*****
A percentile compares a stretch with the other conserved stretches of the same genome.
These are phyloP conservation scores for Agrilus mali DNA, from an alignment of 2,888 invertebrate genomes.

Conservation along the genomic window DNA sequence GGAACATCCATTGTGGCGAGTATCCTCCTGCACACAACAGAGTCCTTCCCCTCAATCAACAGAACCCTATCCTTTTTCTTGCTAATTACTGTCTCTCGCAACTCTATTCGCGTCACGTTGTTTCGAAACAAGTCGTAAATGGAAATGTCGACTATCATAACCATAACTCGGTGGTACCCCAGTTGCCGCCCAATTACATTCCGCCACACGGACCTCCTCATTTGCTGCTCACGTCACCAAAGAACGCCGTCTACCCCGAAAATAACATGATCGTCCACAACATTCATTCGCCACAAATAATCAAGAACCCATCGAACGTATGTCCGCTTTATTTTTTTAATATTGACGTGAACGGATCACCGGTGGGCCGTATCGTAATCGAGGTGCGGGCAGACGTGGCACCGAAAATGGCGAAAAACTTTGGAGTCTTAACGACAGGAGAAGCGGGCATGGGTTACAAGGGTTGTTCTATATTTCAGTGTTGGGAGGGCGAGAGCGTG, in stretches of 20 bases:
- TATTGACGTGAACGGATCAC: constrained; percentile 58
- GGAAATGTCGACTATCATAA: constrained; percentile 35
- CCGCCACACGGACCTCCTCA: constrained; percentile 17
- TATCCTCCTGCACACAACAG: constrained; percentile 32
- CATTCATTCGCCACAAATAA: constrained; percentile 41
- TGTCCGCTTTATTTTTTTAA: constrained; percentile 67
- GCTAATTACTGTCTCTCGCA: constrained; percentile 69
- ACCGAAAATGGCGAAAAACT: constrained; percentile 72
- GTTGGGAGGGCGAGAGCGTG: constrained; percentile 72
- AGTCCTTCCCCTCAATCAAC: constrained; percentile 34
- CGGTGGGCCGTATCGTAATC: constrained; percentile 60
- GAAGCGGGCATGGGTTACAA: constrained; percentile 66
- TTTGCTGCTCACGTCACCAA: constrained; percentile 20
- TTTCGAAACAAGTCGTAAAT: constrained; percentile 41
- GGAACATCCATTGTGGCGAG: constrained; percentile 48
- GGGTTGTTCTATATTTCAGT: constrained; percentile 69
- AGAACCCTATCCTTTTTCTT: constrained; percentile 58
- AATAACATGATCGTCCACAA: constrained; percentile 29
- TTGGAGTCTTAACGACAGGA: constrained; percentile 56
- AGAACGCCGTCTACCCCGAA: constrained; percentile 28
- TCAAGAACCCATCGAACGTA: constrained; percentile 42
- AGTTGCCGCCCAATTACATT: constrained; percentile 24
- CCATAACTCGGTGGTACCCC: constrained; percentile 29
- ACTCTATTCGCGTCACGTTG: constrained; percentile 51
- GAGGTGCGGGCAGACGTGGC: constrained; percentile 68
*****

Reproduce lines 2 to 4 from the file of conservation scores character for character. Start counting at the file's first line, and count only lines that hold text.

These are phyloP conservation scores for Agrilus mali DNA, from an alignment of 2,888 invertebrate genomes.

Conservation along the genomic window DNA sequence GGAACATCCATTGTGGCGAGTATCCTCCTGCACACAACAGAGTCCTTCCCCTCAATCAACAGAACCCTATCCTTTTTCTTGCTAATTACTGTCTCTCGCAACTCTATTCGCGTCACGTTGTTTCGAAACAAGTCGTAAATGGAAATGTCGACTATCATAACCATAACTCGGTGGTACCCCAGTTGCCGCCCAATTACATTCCGCCACACGGACCTCCTCATTTGCTGCTCACGTCACCAAAGAACGCCGTCTACCCCGAAAATAACATGATCGTCCACAACATTCATTCGCCACAAATAATCAAGAACCCATCGAACGTATGTCCGCTTTATTTTTTTAATATTGACGTGAACGGATCACCGGTGGGCCGTATCGTAATCGAGGTGCGGGCAGACGTGGCACCGAAAATGGCGAAAAACTTTGGAGTCTTAACGACAGGAGAAGCGGGCATGGGTTACAAGGGTTGTTCTATATTTCAGTGTTGGGAGGGCGAGAGCGTG, in stretches of 20 bases:
- TATTGACGTGAACGGATCAC: constrained; percentile 58